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Is Extra Marital Affair Legal In India?

See, extramarital affairs are not illegal in India. The adultery laws of India do seem to be changing with time. Before 2018, under Section 497 of the Indian Penal Code, this act of extramarital affair was equivalent to a crime. Though only men could be charged in case they had relations with somebody else’s wife. This law has derived from old societal norms that are very different today.

What Was The Supreme Court Judgment of 2018 All About?


On September 27, 2018, the Indian Supreme Court decriminalized adultery. This change was due to the need to treat everyone equally, regardless of gender, and to respect personal freedoms. The court had held that the old law was unfair since it considered women as victims of their husbands and further victimized only men unfairly.

That means after adultery ceases to be a crime, but it no longer does, in any case, attract a jail term. It is one of the valid grounds for seeking divorce in every part of the world that practices marriage. This explains the point that, though one will not be convicted under adultery, it may have legal implications if proved so.

But even after all these changes in laws and their implementation, people in India have the same views about this extramarital relationship as before. Extra-marital affairs are still looked down upon, and people involved often face negative judgment and exclusion from society.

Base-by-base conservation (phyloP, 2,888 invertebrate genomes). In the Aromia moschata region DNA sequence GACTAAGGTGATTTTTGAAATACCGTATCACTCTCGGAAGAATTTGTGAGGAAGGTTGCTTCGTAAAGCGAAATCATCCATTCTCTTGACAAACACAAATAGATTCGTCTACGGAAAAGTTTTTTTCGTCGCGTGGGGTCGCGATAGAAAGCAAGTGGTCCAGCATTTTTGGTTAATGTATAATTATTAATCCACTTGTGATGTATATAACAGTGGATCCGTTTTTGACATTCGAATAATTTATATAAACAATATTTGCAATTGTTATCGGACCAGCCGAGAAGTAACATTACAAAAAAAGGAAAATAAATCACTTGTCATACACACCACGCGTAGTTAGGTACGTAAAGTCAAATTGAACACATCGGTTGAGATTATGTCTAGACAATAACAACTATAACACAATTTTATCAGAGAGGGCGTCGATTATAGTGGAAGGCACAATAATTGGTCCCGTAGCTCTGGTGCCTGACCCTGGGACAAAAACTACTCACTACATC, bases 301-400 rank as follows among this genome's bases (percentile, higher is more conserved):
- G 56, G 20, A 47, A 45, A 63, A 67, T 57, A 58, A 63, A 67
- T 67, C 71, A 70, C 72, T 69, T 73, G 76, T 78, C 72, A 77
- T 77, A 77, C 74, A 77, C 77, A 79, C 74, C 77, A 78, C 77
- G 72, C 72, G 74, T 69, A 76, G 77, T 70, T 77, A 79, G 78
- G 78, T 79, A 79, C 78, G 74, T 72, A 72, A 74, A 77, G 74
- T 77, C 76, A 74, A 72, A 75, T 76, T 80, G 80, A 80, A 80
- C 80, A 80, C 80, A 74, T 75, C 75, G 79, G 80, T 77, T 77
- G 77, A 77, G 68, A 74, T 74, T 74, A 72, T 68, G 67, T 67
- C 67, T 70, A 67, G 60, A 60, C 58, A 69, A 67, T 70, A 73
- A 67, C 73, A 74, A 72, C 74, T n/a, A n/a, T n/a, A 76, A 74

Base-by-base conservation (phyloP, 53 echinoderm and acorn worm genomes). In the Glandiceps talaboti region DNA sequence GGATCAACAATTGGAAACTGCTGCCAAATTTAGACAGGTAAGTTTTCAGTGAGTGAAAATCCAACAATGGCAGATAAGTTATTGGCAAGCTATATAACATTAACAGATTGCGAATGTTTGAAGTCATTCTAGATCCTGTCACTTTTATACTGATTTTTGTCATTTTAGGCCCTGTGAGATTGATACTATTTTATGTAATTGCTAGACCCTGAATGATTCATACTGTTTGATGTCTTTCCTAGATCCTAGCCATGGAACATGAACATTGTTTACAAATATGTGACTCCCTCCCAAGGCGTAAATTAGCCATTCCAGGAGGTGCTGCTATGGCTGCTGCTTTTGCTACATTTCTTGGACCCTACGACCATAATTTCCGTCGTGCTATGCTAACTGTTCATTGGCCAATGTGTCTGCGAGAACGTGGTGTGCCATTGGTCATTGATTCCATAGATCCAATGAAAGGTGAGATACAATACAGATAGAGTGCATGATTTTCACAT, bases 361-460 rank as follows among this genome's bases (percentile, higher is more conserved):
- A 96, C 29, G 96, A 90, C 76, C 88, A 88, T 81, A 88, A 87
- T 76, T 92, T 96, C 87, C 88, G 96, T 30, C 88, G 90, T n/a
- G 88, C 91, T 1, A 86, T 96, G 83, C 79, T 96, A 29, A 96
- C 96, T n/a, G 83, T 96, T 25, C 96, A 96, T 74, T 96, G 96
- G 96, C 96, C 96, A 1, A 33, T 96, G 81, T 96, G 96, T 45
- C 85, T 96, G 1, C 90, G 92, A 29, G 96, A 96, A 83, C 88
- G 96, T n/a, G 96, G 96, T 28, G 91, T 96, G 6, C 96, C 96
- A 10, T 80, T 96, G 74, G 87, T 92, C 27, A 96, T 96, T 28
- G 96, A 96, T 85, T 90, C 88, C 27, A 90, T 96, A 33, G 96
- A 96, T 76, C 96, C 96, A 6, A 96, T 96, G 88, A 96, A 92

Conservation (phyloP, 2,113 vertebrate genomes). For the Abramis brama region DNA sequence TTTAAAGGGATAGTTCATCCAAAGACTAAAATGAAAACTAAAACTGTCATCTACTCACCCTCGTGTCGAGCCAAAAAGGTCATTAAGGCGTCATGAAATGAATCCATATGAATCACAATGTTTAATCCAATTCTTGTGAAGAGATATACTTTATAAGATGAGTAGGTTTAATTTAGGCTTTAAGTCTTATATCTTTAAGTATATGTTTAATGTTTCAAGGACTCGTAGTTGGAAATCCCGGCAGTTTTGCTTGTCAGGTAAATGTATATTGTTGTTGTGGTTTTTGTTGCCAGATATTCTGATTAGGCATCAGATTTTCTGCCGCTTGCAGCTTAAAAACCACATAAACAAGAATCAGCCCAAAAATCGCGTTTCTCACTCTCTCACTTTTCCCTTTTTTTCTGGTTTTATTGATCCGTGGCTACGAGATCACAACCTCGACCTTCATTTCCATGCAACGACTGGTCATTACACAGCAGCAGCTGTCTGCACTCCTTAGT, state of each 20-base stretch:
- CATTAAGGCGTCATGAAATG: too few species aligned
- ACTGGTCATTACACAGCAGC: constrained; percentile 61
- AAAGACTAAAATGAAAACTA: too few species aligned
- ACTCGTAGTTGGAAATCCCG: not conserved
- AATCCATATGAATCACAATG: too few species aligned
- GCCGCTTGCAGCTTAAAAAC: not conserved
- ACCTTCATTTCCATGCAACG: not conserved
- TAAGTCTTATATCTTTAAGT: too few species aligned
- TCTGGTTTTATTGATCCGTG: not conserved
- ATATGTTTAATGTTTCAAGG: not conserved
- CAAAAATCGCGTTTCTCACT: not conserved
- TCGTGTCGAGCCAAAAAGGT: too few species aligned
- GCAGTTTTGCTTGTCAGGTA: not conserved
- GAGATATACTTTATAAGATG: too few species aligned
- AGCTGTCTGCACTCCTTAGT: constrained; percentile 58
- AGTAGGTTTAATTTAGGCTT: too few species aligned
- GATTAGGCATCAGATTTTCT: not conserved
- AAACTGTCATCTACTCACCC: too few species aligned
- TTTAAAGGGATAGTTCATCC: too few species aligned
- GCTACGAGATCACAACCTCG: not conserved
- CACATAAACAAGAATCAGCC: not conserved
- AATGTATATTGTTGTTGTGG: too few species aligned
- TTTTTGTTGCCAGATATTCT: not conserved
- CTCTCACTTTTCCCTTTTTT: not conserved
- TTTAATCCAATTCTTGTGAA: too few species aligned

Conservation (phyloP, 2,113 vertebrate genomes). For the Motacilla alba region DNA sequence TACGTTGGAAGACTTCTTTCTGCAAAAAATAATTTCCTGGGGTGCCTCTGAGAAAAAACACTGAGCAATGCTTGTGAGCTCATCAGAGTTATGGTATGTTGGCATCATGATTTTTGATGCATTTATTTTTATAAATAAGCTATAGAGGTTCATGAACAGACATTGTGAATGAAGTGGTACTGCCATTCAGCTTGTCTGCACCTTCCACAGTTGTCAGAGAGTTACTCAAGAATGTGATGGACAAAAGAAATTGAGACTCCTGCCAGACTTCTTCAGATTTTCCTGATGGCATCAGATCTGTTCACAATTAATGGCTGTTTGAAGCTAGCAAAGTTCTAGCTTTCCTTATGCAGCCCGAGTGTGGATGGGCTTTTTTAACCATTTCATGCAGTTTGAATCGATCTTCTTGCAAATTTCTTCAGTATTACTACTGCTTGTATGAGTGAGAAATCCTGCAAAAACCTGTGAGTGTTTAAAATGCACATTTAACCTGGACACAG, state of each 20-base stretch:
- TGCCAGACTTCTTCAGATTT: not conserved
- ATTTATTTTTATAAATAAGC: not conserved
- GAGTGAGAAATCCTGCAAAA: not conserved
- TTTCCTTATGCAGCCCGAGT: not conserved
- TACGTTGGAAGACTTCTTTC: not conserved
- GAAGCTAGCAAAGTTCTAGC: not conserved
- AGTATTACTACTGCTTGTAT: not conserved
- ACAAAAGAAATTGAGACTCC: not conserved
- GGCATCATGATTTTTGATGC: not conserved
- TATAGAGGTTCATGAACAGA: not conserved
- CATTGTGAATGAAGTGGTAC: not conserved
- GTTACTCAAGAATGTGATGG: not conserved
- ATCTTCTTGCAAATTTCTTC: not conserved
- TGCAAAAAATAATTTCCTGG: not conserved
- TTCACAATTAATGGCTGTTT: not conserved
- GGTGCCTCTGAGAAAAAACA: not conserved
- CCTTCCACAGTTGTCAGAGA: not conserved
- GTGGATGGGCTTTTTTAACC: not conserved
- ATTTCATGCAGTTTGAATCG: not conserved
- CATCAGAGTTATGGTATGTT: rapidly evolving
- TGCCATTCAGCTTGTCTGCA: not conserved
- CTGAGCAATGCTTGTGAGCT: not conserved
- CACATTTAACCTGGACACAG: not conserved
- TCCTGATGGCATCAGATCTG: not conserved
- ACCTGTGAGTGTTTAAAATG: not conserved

As much as the law has changed, it has also brought about a change towards men and women. The effect of such laws as Section 497 in the past was considered along the lines of protecting women, and at the same time, they had to portray women as always on the receiving end, and that women are incapable of making informed decisions. This law maintains common sense in the roles that men and women have been playing in marriages for centuries. At the same time, removing it helps acknowledge that everyone, be they men or women, has rights to their choices.

What Is Going On In Other Countries?

Most countries no longer consider adultery as the norm and, in fact, consider it a matter of privacy that should not be sanctioned by law. Most see it as a private issue that should not be punished by law. India’s decision to decriminalize adultery is just a reflection of these global trends. It reveals that legal systems in most countries are starting to give way to sorting out such personal issues between the parties involved rather than the government.


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